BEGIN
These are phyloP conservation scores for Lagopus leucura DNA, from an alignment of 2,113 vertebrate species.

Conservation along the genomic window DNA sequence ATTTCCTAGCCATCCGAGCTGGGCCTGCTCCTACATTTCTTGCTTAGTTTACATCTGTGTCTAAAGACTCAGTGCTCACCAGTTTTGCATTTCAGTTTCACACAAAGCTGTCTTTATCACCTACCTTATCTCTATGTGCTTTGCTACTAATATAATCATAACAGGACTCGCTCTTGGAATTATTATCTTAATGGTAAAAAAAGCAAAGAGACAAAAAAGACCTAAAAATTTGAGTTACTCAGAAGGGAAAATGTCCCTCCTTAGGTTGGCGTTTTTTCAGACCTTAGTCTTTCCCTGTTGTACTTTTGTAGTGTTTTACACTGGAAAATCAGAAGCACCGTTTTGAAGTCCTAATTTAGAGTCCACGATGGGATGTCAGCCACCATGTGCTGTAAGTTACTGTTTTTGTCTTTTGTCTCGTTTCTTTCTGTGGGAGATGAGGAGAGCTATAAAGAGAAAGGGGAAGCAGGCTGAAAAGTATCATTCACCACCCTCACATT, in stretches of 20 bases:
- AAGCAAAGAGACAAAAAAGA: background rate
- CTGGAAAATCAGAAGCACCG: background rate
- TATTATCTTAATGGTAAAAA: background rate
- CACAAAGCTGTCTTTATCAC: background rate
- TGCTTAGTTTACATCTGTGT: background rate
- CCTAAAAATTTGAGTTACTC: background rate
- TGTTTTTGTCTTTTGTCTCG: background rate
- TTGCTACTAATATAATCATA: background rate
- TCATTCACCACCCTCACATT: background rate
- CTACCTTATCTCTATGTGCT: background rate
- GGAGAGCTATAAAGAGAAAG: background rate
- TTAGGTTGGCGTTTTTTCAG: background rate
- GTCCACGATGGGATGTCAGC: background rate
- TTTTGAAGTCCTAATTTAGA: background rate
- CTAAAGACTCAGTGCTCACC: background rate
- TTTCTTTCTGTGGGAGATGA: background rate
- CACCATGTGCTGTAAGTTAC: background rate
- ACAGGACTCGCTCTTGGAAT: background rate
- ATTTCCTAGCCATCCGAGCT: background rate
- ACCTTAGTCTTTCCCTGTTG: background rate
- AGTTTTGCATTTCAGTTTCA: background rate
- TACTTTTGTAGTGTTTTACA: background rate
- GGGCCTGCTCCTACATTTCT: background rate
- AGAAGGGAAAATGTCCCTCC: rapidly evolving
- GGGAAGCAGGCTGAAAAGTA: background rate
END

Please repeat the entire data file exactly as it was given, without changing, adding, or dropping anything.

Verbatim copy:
These are phyloP conservation scores for Lagopus leucura DNA, from an alignment of 2,113 vertebrate species.

Conservation along the genomic window DNA sequence ATTTCCTAGCCATCCGAGCTGGGCCTGCTCCTACATTTCTTGCTTAGTTTACATCTGTGTCTAAAGACTCAGTGCTCACCAGTTTTGCATTTCAGTTTCACACAAAGCTGTCTTTATCACCTACCTTATCTCTATGTGCTTTGCTACTAATATAATCATAACAGGACTCGCTCTTGGAATTATTATCTTAATGGTAAAAAAAGCAAAGAGACAAAAAAGACCTAAAAATTTGAGTTACTCAGAAGGGAAAATGTCCCTCCTTAGGTTGGCGTTTTTTCAGACCTTAGTCTTTCCCTGTTGTACTTTTGTAGTGTTTTACACTGGAAAATCAGAAGCACCGTTTTGAAGTCCTAATTTAGAGTCCACGATGGGATGTCAGCCACCATGTGCTGTAAGTTACTGTTTTTGTCTTTTGTCTCGTTTCTTTCTGTGGGAGATGAGGAGAGCTATAAAGAGAAAGGGGAAGCAGGCTGAAAAGTATCATTCACCACCCTCACATT, in stretches of 20 bases:
- AAGCAAAGAGACAAAAAAGA: background rate
- CTGGAAAATCAGAAGCACCG: background rate
- TATTATCTTAATGGTAAAAA: background rate
- CACAAAGCTGTCTTTATCAC: background rate
- TGCTTAGTTTACATCTGTGT: background rate
- CCTAAAAATTTGAGTTACTC: background rate
- TGTTTTTGTCTTTTGTCTCG: background rate
- TTGCTACTAATATAATCATA: background rate
- TCATTCACCACCCTCACATT: background rate
- CTACCTTATCTCTATGTGCT: background rate
- GGAGAGCTATAAAGAGAAAG: background rate
- TTAGGTTGGCGTTTTTTCAG: background rate
- GTCCACGATGGGATGTCAGC: background rate
- TTTTGAAGTCCTAATTTAGA: background rate
- CTAAAGACTCAGTGCTCACC: background rate
- TTTCTTTCTGTGGGAGATGA: background rate
- CACCATGTGCTGTAAGTTAC: background rate
- ACAGGACTCGCTCTTGGAAT: background rate
- ATTTCCTAGCCATCCGAGCT: background rate
- ACCTTAGTCTTTCCCTGTTG: background rate
- AGTTTTGCATTTCAGTTTCA: background rate
- TACTTTTGTAGTGTTTTACA: background rate
- GGGCCTGCTCCTACATTTCT: background rate
- AGAAGGGAAAATGTCCCTCC: rapidly evolving
- GGGAAGCAGGCTGAAAAGTA: background rate